Maryland tourism officials hope to draw more than 1 million people to the birthplace of the “Star-Spangled Banner” next summer as they open a multi-year bicentennial commemoration of the War of 1812 with an international maritime festival.
The June festival along Baltimore’s harbor during a Naval fleet week celebration featuring tall ships and modern ships representing navies from around the world will coincide with the 200th anniversary of the United States’ first declaration of war. Organizers, who announced details Thursday, said they hope to have top representatives of the U.S. Navy and Britain’s Royal Navy on hand to mark the occasion.
“We expect the largest festival atmosphere Baltimore has ever seen,” said Jill Feinberg, a spokeswoman for Star-Spangled 200.
Police estimated a tall ships visit in 2000 drew about 1.1 million people to the harbor over a week, and organizers are looking to that number as a goal, she said.
The event will be accompanied by arts projects including a giant mesh of spangles in the form of a flag that will fly from the Francis Scott Key Bridge outside the harbor and a new symphonic work. Maryland Public Television is producing a travelogue and accompanying coffee table book, and the U.S. Mint will sell gold and silver commemorative coins next year.
“I love celebrating Baltimore’s place in American history, and these next few years are going to give us a unique opportunity to do that,” Baltimore Mayor Stephanie Rawlings-Blake told the crowd at the announcement.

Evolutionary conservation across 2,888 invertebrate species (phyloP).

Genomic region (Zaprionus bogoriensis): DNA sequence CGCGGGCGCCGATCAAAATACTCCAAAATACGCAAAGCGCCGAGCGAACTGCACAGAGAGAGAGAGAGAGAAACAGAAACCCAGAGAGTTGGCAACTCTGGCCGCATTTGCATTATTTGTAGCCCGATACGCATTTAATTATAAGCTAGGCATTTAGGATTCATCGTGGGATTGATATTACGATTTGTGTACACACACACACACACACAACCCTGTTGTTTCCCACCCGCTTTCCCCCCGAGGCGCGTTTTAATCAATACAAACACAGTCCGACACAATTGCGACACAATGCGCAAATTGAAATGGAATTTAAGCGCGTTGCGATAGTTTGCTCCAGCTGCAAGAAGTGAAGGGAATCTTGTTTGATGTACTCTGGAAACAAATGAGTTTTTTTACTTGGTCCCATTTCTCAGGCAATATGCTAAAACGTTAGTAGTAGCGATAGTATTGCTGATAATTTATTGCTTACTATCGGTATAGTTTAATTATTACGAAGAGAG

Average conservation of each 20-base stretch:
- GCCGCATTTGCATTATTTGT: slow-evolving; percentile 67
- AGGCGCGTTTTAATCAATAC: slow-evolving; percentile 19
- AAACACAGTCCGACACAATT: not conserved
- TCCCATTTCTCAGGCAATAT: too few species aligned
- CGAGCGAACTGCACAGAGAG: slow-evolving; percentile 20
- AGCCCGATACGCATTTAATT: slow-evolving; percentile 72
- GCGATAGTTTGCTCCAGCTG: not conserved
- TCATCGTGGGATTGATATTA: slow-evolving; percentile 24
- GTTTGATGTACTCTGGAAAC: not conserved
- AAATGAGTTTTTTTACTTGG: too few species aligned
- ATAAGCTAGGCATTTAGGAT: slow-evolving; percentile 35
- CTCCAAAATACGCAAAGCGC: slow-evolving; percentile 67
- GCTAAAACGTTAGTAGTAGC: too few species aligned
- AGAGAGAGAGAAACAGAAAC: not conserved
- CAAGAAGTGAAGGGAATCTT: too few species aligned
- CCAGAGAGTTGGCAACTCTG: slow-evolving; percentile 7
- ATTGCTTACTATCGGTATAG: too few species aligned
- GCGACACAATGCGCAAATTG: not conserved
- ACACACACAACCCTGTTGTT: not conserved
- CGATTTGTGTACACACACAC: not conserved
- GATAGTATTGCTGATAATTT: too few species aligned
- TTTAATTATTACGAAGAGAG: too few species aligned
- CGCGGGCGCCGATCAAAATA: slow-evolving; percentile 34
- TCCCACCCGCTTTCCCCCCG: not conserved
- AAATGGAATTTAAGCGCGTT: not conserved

Gov. Martin O’Malley, who has been known to don period costume for Defenders Day celebrations, noted that the war taught the young nation many lessons, including the important role each city plays in its own defense and the defense of the homeland.
“The reason we carried the day, the reason we turned the tide of that war was because we had the good sense to understand that the greatest of freedom’s privileges is the privilege of being responsible for looking out for each other,” O’Malley said.
The Navy, which sees the war as central to the development of its culture, is taking a large role in the anniversary events in Baltimore.
“So many of our heroes come from the War of 1812,” said Capt. Patrick Burns, director of Navy commemorations.
After the Revolutionary War, the former colonies lost the protection of the world’s greatest navy, he said. With the new nation’s commerce at risk, its navy had to step up.
“We had to stand up for ourselves,” Burns said. “It was a small war, but a very significant one.”
The Navy and nonprofit Operation Sail are organizing ship visits around the country in 2012 to kick off the commemoration of the war, including fleet weeks in New Orleans; Norfolk, Va.; New York, Boston and Baltimore, which has never hosted a fleet week. For a week in June, Baltimore’s harbor will host tall ships, gray hulls and an air show with the Navy’s Blue Angels.
“Baltimore is shaping up to be one of the premiere sites of the event,” Burns said. “You can’t beat Fort McHenry, the ‘Star-Spangled Banner’ and the harbor.”
Organizers hope to raise $25 million to support events and programming and to help tourism sites around the state handle an increase in visitors, Feinberg said. The U.S. Mint will match up to $8.5 million of the money raised, and the state has committed $1 million to start-up costs, she said.
In preparation for the anniversary, the National Park Service recently completed a $15 million, 17,000-square-foot center at Fort McHenry.
The events continue beyond next summer with an academic conference on peace in Annapolis in 2013, reenactments at battle sites around the Chesapeake Bay and the return of tall ships to Baltimore’s harbor in September 2014 to mark the anniversary of the battle memorialized in the national anthem.